The secrets of successful incentive compensation, part 1
Who is eligible for your plan?
People are complex and multilayered—and so are their motivations. When designing an incentive compensation program that taps into these motivations to encourage positive behavior, taking a one-size-fits-all approach simply doesn’t pay off.
To help you design a successful incentive compensation framework, Ron Burke from Willis Towers Watson and I have defined six essential building blocks. In this post, we’ll kick off this series with the first building block—eligibility. In short: who should be included?
For some staff, whether they should or shouldn’t be included is immediately obvious. For example, for core frontline sales staff that own customer territories and relationships, the answer is nearly always, “yes.” Equally, for those who work in entirely noncustomer-facing support roles, including clerical and back-office roles, the answer is usually a resounding, “no.”
But for those whose job functions fall between these two camps, where do you draw the line? As sales processes become increasingly complex, navigating this gray area can be complicated. For example, a wide range of technical resources are often involved during the sales process—some contributing prominently, others less so. A common trap is paying incentives simply because someone happens to sit in a particular organizational hierarchy, rather than based on that person’s actual contribution to a specific sale. Make sure you avoid this trap.
Although incentive planning is not an exact science, defining clear eligibility criteria and communicating these criteria effectively to your workforce is vital. Without clear, unambiguous communication about eligibility criteria, you run the risk of causing confusion and dissatisfaction among employees, which can ultimately undermine the success of your entire incentive program.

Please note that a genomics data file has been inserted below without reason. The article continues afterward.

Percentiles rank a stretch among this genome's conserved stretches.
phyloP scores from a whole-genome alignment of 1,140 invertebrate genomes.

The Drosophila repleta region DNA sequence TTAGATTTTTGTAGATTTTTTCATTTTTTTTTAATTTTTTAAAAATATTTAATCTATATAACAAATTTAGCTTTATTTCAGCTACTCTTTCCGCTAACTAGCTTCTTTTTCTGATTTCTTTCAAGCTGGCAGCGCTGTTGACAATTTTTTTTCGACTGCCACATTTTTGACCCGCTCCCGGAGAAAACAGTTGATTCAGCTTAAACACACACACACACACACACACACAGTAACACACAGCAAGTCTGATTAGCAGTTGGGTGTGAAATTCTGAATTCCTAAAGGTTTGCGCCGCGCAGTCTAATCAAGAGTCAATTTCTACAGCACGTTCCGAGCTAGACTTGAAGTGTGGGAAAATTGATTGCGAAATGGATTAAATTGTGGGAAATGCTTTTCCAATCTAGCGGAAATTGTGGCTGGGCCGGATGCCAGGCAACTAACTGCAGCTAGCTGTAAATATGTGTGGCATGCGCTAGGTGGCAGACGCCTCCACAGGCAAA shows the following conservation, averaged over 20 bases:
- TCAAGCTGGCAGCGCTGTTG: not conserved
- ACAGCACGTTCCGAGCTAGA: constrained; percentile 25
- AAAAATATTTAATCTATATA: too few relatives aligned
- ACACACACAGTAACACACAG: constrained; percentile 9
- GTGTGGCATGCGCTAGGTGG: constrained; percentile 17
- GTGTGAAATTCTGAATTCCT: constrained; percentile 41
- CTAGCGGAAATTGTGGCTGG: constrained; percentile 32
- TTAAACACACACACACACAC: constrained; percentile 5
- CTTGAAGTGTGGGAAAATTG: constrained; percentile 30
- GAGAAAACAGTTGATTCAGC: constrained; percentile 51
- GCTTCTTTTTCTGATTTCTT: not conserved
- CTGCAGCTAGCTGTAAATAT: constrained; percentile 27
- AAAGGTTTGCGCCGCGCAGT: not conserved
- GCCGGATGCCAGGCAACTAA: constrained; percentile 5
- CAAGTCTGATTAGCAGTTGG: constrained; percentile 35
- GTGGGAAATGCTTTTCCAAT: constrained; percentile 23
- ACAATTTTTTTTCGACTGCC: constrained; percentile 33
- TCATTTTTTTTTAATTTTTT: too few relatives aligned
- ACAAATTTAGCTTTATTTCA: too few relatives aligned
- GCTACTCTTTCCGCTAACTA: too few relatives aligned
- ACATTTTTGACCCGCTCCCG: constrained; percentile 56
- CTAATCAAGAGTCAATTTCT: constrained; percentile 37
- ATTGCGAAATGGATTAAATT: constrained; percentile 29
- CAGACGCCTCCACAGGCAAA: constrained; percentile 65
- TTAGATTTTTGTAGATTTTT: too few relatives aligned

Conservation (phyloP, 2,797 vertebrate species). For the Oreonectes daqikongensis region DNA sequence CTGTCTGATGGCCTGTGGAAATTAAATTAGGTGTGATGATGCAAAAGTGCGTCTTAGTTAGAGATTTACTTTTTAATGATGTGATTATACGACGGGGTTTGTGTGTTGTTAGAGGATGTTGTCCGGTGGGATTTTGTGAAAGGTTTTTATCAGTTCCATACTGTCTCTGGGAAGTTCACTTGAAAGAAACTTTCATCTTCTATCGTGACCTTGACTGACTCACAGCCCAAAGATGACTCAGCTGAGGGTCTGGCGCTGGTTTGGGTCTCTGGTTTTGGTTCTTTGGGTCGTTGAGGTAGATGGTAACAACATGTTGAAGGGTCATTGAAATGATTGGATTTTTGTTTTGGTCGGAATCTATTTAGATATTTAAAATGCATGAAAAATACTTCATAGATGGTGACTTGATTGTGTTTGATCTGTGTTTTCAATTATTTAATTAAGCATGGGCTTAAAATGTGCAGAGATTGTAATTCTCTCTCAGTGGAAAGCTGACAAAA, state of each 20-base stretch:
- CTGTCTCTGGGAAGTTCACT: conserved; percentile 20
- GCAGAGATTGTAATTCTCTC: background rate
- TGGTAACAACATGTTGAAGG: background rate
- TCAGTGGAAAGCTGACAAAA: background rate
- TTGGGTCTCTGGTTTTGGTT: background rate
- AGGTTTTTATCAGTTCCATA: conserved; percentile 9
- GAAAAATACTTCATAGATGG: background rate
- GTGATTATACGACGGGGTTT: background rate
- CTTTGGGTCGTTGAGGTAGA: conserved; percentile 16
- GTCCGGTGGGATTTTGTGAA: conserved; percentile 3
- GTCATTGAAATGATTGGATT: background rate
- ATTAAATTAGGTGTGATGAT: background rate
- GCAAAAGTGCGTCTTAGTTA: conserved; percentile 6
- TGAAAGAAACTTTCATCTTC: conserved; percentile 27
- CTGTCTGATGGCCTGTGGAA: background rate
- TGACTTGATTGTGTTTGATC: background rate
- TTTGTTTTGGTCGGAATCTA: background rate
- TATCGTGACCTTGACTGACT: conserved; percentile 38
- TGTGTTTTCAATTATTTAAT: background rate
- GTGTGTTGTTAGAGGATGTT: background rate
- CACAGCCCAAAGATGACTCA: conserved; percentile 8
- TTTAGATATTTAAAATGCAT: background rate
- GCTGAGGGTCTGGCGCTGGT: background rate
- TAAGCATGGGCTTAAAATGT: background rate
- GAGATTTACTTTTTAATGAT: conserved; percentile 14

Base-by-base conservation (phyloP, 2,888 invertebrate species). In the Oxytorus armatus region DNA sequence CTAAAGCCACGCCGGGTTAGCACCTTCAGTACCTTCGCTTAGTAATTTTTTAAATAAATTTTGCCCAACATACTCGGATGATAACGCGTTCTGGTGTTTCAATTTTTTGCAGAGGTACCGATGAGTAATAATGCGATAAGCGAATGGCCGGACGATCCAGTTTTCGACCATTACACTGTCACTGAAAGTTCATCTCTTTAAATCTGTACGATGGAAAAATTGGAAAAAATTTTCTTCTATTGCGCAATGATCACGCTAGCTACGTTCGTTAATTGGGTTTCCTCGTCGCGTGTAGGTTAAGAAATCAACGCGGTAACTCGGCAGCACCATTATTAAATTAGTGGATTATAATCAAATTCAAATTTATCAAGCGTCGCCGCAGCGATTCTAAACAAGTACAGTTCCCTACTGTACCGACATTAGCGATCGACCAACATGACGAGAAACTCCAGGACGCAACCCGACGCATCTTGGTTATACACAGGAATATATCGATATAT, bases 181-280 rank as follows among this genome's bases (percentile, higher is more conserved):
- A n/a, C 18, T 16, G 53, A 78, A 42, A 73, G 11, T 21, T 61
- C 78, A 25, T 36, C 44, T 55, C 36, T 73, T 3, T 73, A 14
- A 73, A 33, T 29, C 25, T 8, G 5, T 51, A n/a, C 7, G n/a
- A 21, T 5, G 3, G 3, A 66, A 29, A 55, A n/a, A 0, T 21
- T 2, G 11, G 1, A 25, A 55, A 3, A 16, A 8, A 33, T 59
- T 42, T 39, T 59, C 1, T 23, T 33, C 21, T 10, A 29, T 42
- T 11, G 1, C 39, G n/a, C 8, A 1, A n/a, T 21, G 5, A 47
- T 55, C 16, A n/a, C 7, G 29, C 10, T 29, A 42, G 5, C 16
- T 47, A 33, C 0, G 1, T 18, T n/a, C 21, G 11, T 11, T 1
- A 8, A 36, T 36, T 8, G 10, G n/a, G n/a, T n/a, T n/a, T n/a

Setting the rules
With the right technology, you can overcome a complex sales environment to implement and manage a fair and straightforward policy for eligibility. IBM solutions enable you to incorporate specific rules and conditions related to individual roles and how they interact with your incentive compensation framework. The technology allows you to set the rules of engagement for who participates in which deals. Embedding these rules within the system helps you to manage the entire sales crediting process without specialist knowledge of each individual role in the sales process. In other words, IBM solutions automate what is typically a manual process in many systems today.
Check back here for the next installment, which will be about the second building block: how to reward the right employee behaviors. In the meantime, learn more of the secrets of building successful sales compensation frameworks.
Join me at IBM World of Watson, where I will be speaking on the building blocks of SPM.